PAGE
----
The Art of Preserving Teeth

Jun 27, 2013 by

teethThe Art of Preserving Teeth was originally published in 1824 by Nathaniel Peabody, and gives a fascinating look into dental care in the early 1800’s…….!

a few lines from Mr. Peabody re: “powder”

“The question is often asked, ” What is the best powder for the teeth ?” The answer is, any simple powder, which will operate as a polisher of the teeth, and which will have no other than a mechanical effect. I have prepared and used a variety of dentifrices upon the teeth, and finally am of opinion, that charcoal, or coal thoroughly burnt, and pulverized, forms one of the most innocent polishers for the teeth. But this may be made of charcoal so impure, and so badly prepared as to be injurious to the teeth.

It ought to be, like all powders for the teeth, perfectly impalpable. Therefore, I would recommend that it always be
pulverized in an apothecary’s mortar, and approved by a judge. This dentifrice will not only whiten the teeth, but will
sweeten the breath. I have also used a dentifrice composed of a number of ingredients, called Compound Coral Dentifrice, which does perfectly well, and is used more than pulverized charcoal, or Carbon Dentifrice, because it is less smutty, and being of the colour of the gums, will not leave a black appearance about the edge of the gums, which carbon will often do.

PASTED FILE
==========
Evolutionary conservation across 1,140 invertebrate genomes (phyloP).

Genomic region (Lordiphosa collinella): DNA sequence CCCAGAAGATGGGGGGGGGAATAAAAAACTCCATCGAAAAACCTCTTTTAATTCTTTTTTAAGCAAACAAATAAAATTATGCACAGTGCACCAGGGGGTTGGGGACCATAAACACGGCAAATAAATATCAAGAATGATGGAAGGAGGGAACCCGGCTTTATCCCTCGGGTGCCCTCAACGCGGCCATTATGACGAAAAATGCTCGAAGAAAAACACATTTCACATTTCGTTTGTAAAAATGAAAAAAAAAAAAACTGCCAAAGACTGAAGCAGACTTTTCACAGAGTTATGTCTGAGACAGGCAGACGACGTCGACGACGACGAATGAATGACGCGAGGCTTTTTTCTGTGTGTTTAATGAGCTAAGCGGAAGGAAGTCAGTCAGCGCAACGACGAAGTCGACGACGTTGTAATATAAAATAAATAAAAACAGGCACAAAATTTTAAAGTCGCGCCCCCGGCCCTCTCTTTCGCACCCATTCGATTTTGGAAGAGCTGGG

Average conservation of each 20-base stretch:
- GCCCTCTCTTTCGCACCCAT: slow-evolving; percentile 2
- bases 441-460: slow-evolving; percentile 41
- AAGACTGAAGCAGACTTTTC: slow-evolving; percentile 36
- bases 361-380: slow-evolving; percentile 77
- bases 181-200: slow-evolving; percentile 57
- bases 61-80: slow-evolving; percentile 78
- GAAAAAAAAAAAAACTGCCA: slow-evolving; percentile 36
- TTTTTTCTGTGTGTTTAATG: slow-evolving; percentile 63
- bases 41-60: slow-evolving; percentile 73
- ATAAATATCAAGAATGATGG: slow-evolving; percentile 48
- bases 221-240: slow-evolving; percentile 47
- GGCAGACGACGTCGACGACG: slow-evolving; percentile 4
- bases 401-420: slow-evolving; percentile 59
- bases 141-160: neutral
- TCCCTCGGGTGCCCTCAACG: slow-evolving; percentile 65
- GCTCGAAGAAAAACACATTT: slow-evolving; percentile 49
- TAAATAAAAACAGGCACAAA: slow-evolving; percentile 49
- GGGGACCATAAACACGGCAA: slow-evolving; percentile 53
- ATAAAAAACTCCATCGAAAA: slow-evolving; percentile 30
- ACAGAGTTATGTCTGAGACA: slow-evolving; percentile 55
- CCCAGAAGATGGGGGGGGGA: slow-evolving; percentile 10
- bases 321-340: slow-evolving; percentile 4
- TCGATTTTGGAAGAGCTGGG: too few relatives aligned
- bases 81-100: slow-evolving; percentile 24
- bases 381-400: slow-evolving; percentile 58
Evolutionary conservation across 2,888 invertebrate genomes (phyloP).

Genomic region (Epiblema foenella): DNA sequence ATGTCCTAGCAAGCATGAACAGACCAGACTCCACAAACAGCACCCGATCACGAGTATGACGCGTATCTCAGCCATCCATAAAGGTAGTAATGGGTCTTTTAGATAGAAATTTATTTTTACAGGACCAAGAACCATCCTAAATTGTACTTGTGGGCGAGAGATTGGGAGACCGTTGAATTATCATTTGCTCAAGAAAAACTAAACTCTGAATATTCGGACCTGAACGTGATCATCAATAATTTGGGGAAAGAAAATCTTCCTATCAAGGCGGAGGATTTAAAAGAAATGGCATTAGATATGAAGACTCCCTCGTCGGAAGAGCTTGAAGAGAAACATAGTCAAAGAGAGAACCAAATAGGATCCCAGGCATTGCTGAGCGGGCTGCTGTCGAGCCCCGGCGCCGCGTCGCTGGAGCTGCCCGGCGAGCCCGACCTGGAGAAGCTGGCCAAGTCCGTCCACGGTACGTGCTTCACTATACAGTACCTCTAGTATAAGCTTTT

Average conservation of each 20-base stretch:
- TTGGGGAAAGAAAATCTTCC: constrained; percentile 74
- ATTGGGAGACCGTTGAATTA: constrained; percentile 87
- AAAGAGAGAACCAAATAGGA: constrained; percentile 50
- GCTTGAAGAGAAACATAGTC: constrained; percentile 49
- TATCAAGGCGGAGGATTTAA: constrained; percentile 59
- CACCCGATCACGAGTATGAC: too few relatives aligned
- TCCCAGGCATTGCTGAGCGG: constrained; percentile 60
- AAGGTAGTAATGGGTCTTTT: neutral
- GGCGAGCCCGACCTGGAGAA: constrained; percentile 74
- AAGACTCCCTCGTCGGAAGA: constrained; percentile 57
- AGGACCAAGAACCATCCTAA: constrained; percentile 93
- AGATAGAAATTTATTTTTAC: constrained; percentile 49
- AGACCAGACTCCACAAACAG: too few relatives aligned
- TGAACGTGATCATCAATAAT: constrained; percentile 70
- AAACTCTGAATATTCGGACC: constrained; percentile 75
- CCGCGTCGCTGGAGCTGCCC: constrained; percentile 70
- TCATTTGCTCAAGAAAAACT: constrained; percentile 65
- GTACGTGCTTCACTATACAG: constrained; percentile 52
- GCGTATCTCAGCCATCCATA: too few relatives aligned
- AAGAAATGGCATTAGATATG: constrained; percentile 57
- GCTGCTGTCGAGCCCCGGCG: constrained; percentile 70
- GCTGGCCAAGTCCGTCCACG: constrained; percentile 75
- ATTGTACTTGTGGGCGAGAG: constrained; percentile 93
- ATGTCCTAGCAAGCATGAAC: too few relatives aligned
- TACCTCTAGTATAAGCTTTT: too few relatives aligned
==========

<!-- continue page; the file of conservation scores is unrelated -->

Scotch snuff is used by some people as a dentifrice. This keeps the teeth in beautiful order, and is perfectly innocent. Fine salt is recommended by one Dentist who has published a book, as above all other dentifrices that can be named. I have given it a fair trial upon my own teeth and upon many others ; but the result of my experience has been unfavourable to the utility of it, as the teeth feel more naked and tender after the use of it, than after the use of any other dentifrice in my practice. Some people have a prejudice in favour of powdered bark for strength, or by moistening lint or a bit of sponge with it, and applying the lint or sponge to your On Cleaning Teeth, or removing Tartar. In the preceding section, a method is laid down for keeping the teeth clean, when they require no other remedy than the brush and dentifrice ; but they are often in such a state, that they will be benefited but very little by either. ”


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